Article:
By Monahan, Kathleen; O'Leary, K. Dan | Health and Social Work, November 1999 | Go to article overview
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Monahan, Kathleen, O'Leary, K. Dan, Health and Social Work

Approximately 2 to 3 million women are battered by their intimate partners each year. Severe injuries requiring emergency medical treatment of battered women have been noted, yet the prevalence of head injuries and the negative consequences emanating from such injuries have been noticeably absent from the literature. The descriptive study discussed in this article examined the case records of residents in a domestic violence shelter over a three-month period and found a 35 percent prevalence rate of battered women who had experienced head injury during a battering incident with their intimate partner. This study calls attention to the long-range difficulties that head-injured battered women may experience as a result of cognitive, emotional, and behavioral difficulties resulting from domestic violence and how social workers can intervene with this population.

Researchers have suggested that from 1.8 million to 3 or 4 million women in the United States are assaulted by their partner every year (Stark et al., 1981; Straus, Gelles, & Steinmetz, 1980; Sugg & Inui, 1992). Straus et al. (1980) indicated that violence will occur at least once during the litetime of approximately halt of all married women.

Spouse abuse has been cited as the leading cause of severe physical damage to women (Browne, 1987; Rosenbaum, 1991; Stark & Flitcraft, 1988). Injuries such as burns, stab wounds, broken limbs, and bruises frequently are cited as requiring emergency surgery and hospitalization (Browne, 1987). McLeer and Anwar (1989) indicated a 30 percent prevalence rate of injuries for women in emergency departments when a thorough trauma history was obtained. Despite this fact, physicians historically have been reluctant to diagnose abuse (Mehta & Dandrea, 1988; Rounsaville & Weissman, 1977-78; Sugg & Inui, 1992). Battered women rarely report abuse without being asked and instead describe vague, psychosomatic complaints rather than the actual physical violence (Blair, 1986).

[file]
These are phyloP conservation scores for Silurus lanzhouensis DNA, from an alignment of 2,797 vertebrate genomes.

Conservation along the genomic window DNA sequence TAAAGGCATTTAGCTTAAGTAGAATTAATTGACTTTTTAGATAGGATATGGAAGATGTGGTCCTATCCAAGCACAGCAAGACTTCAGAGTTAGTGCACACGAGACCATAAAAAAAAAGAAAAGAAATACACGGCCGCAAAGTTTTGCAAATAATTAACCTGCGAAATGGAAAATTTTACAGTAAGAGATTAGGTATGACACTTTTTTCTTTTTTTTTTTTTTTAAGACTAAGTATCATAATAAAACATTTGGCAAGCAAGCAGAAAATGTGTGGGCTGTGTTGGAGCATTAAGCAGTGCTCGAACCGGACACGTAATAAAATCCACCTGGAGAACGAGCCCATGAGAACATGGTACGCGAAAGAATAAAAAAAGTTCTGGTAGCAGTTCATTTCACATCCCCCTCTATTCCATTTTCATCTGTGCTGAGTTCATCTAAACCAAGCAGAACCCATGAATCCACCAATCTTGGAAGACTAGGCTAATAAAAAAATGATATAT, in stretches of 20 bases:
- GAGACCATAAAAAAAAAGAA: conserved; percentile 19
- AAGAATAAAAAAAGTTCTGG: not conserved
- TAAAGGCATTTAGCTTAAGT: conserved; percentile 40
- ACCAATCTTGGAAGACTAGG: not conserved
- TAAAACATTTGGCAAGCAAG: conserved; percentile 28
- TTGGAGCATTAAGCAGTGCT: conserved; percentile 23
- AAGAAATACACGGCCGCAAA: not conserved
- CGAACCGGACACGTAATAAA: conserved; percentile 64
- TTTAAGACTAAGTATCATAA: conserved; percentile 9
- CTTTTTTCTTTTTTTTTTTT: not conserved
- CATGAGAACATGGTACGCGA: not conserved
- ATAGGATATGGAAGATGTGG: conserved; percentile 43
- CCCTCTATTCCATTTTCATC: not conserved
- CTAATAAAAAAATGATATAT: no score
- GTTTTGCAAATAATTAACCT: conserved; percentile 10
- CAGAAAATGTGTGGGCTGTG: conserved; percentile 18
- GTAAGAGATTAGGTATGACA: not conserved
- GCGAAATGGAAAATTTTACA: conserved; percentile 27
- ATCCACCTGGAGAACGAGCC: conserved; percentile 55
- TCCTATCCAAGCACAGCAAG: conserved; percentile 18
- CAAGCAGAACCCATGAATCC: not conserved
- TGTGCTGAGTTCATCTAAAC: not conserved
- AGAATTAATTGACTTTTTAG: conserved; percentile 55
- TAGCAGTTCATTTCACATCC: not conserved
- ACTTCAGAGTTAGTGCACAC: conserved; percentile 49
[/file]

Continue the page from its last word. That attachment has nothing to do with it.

Women who enter domestic violence shelters frequently report that they have received numerous blows to the head, have been unconscious for unknown periods of time, and have been in comas as a result of head trauma. Although several authors (Jezierski, 1994; Murphy, 1993; Tilden, 1989) mention head trauma as a serious outcome of physical abuse by a male partner, the scope and residual effects of this particular type of battering have yet to be studied. In addition, emergency departments may be attuned to the high-risk behaviors (fighting, motorcycle accidents) of men between the ages of 18 and 30, that result in head injury (Marshall et al., 1991) and therefore, not expect to see this kind of injury in women.

Women from a nonbattered population who experienced head trauma identified loss of employment and autonomy as areas of concern along with mood disorders, particularly depression (Willer, Allen, Liss, & Zicht, 1991). In a case study of four women with traumatic brain injury (TBI), researchers identified psychosocial difficulty and personality changes as problematic areas (Stratton & Gregory, 1995).


Although issues relevant to battered women have been studied extensively by social workers, (Abel & Suh, 1987; Aguirre, 1985; Burg, 1994; Davis, 1984, 1987; Davis, Hagen, & Early, 1994; Harris, Mowbray, & Solarz, 1994; McNeely & Robinson-Simpson, 1987) difficulties with health, particularly that of head trauma, have received little attention. Women who have incurred head trauma may be severely impaired in terms of entering the workforce as well as caring for themselves and their children, yet the vast majority of head injury literature remains focused on the difficulties of men with head injuries and subsequent family disruption and adaptation (Acorn, 1995; Acorn & Roberts, 1992; Resnick, 1994). Furthermore, domestic violence shelters, which historically have provided safe havens to battered women (Newman, 1993), may not be well-versed in dealing with these consequences and subsequently, appropriate referral may be compromised.

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